Child friendly questionnaire
  • Include all areas of child development.
  • Fun and easy for children to fill in.
  • Enables to see the child’s ability to evaluate realistically his/her strengths and difficulties.
  • Enables to evaluate child’s ability to see the perspective for the future and plan steps to reach the goals.
  • Enables to compare child’s view of himself with the view of SOS mother and other adults responsible for the child.
  • Gives a clue to the child’s personality.
other methods
Other methods

* Progress tree

- tells about child feeling and view of himself and others in SOS Family or community

- could you match, where are you in your SOS family and where are other members. Where would you like to be?

* Parachute

- learning to set goals, to foresee the difficulties and challenges and to indicate the needed support.

individual development planning why it is important
Individual Development Planning – why it is important?
  • Individualistic approach – we notice the child and we hear his/her voice.
  • Encourage to take responsibility for their own life and future.
  • We teach to raise realistic goals and support in actions needed to reach them.
  • Structured process - realistic and clear view and perspective of the future – “I live here until… then I study and live there until…I need support for studies”
  • ID planning process helps constantly and gradually to prepare youngsters for independent living.
  • Possibility to keep in touch with young adults in after care programs.
challenges
Challenges
  • Parentalistic approach: Some children in SOS families don’t feel the Individual Development Plan as their plan -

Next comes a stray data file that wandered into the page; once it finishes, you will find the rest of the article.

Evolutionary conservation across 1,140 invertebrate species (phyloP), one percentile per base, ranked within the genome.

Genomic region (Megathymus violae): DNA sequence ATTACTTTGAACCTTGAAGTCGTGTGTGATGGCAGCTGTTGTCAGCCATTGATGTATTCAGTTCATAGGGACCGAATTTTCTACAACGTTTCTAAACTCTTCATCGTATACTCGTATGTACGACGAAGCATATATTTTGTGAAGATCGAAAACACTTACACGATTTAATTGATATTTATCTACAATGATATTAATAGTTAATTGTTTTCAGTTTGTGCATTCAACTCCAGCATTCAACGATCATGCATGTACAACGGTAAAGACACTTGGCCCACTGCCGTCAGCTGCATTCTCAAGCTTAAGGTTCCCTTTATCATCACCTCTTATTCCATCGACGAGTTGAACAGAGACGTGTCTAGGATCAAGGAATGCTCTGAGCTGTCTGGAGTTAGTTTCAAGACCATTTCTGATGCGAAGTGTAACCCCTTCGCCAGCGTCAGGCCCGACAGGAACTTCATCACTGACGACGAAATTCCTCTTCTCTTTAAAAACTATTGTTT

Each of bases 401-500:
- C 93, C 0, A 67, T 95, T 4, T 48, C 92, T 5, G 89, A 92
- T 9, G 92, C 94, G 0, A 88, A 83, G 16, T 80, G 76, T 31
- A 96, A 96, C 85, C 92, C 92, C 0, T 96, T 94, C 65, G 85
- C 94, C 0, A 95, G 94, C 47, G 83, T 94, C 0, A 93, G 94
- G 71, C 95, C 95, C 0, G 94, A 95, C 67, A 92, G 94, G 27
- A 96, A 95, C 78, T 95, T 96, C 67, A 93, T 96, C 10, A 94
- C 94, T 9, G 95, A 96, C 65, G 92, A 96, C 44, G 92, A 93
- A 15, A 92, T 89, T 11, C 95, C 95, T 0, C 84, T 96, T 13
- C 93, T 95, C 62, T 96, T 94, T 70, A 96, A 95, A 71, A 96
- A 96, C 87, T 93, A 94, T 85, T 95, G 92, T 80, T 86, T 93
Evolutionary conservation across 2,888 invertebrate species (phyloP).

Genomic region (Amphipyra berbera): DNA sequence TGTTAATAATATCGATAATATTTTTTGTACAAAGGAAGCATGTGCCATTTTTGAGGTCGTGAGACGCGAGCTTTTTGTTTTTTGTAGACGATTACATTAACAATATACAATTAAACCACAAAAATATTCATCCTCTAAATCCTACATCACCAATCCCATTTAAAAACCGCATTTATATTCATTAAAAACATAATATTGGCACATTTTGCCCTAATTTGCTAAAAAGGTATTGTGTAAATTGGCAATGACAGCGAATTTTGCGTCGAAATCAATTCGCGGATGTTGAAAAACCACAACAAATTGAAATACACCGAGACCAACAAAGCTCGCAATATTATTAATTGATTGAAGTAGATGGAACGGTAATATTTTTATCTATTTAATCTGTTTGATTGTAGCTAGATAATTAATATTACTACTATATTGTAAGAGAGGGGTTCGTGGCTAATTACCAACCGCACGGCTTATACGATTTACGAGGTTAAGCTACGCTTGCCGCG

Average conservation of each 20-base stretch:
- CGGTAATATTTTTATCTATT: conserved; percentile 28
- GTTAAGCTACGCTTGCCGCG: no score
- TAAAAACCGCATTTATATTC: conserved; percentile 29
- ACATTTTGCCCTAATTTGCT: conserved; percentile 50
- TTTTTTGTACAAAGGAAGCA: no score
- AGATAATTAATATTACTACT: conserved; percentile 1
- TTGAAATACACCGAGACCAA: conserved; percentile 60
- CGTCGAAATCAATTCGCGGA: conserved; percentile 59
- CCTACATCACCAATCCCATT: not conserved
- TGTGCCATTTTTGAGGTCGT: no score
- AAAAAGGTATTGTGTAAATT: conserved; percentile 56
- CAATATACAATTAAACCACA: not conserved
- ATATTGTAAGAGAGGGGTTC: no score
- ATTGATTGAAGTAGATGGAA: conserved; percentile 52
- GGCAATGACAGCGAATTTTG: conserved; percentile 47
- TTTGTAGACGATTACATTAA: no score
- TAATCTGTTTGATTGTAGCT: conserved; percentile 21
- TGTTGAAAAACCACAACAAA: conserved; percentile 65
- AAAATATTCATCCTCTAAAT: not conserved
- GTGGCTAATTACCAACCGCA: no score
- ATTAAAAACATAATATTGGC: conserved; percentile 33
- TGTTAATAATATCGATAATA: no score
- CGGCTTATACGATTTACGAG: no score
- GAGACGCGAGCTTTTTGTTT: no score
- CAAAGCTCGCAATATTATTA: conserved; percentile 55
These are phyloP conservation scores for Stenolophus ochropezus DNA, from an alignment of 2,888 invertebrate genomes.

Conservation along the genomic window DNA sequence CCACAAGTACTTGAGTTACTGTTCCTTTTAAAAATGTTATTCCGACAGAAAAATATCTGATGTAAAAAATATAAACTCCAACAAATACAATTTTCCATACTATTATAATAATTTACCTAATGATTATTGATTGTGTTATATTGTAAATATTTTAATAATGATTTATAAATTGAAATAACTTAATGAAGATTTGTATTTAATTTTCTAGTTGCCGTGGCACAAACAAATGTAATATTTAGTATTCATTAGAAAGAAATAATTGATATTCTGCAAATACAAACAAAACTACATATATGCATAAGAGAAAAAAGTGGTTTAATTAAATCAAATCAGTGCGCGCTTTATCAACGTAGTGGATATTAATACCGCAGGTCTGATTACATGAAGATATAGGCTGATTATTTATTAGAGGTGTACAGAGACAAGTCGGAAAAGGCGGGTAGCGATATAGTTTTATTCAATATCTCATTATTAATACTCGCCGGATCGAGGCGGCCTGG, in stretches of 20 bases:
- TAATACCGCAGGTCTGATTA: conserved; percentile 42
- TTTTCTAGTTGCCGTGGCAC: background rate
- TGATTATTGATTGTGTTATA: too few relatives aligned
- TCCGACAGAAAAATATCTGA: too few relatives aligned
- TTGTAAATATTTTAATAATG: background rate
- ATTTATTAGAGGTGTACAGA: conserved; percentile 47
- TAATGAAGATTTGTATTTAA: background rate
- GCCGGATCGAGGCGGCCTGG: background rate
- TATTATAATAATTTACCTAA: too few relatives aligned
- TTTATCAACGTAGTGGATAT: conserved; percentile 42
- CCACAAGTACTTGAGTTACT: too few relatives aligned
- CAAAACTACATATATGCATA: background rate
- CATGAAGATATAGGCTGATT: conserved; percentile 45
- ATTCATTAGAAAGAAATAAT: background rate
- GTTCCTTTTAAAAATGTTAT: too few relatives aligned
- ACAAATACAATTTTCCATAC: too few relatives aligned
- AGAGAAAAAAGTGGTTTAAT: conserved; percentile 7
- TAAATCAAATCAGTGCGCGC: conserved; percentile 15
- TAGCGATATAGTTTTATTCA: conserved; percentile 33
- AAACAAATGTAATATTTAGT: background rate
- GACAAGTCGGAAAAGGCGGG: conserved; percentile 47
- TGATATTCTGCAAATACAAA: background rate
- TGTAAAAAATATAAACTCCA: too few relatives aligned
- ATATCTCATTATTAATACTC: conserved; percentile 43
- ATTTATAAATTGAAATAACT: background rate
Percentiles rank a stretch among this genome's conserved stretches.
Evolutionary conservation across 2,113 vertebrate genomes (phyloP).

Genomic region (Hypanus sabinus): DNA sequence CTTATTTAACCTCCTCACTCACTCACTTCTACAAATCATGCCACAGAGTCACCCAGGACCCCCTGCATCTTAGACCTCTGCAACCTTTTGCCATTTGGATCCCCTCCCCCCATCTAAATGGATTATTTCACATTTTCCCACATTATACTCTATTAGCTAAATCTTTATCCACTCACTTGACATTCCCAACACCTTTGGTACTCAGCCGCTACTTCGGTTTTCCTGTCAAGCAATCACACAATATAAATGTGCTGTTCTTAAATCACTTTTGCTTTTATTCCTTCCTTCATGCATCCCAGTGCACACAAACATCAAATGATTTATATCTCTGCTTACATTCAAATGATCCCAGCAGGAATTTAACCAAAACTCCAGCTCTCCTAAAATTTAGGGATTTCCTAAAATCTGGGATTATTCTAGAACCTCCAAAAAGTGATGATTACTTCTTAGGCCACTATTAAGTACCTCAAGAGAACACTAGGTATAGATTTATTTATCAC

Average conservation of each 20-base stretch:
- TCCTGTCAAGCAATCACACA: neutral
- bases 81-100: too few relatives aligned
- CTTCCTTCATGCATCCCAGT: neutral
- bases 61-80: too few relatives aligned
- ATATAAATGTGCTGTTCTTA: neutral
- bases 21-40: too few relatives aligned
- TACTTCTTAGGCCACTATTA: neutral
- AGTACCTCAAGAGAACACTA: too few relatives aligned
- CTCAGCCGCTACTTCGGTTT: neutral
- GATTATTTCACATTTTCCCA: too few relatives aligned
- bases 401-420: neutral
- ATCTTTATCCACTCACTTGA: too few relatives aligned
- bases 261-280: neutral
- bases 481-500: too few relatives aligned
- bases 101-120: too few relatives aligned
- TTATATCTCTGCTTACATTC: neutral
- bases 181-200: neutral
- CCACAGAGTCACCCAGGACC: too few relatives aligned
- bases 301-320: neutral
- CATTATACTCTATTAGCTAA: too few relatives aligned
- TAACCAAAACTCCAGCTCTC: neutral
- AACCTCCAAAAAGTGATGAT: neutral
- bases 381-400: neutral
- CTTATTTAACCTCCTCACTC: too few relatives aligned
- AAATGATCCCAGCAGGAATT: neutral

• Combining “our plan for the child” with “the child’s plan”.
  • Preparation for direct child participation in his Individual Development plan is needed and it depends on child self-confidence, emotional maturity, support and relationship with SOS mother.
good practice
Good practice
  • Children come back to modify or review their plans.
  • Success in reaching child/young adult goals strongly depends on:

- child/young adult himself - emotional maturity, responsibility.

  • support they get from important adults and the surrounding.

Youngsters of youth care program in 1-2 years show initiative themselves to write their individual development plans, indicate the support they need and realize that it is their responsibility for their future.

the story the little prince and the fox a exiupery
The story: The little prince and the fox (A.Exiupery)
  • "Who are you?" asked the little prince, and added, "You are very pretty to look at."
  • "I am a fox," said the fox.
  • "Come and play with me," proposed the little prince. "I am so unhappy."
  • "I cannot play with you," the fox said. "I am not tamed."
  • "What does that mean-- 'tame'?“
  • "It is an act too often neglected," said the fox. It means to establish ties."
  • "'To establish ties'?“
  • …..
slide21
"One only understands the things that one tames," said the fox.
  • "What must I do, to tame you?" asked the little prince.
  • "You must be very patient," replied the fox. "First you will sit down at a little distance from me-- like that-- in the grass. I shall look at you out of the corner of my eye, and you will say nothing. Words are the source of misunderstandings.

But you will sit a little closer to me, every day...“

how to talk that the child would listen and how to listen that the child could talk
How to talk that the child would listen and how to listen that the child could talk?
  • The child must feel that he is listen to and taken seriously.
  • The child must feel that what he says is important and it will be considered and written in his plan.
  • The child must feel that he is respected and there’s no prejudice against him. You are a partner.
  • To stress the positive side of the child and support his strengths.
  • Take “not knowing position” and ask, share ideas.
  • Put your idea “on the table” – let the child to decide - whether to take it or not.
  • Support the child’s ideas and plans enthusiastically and encourage him.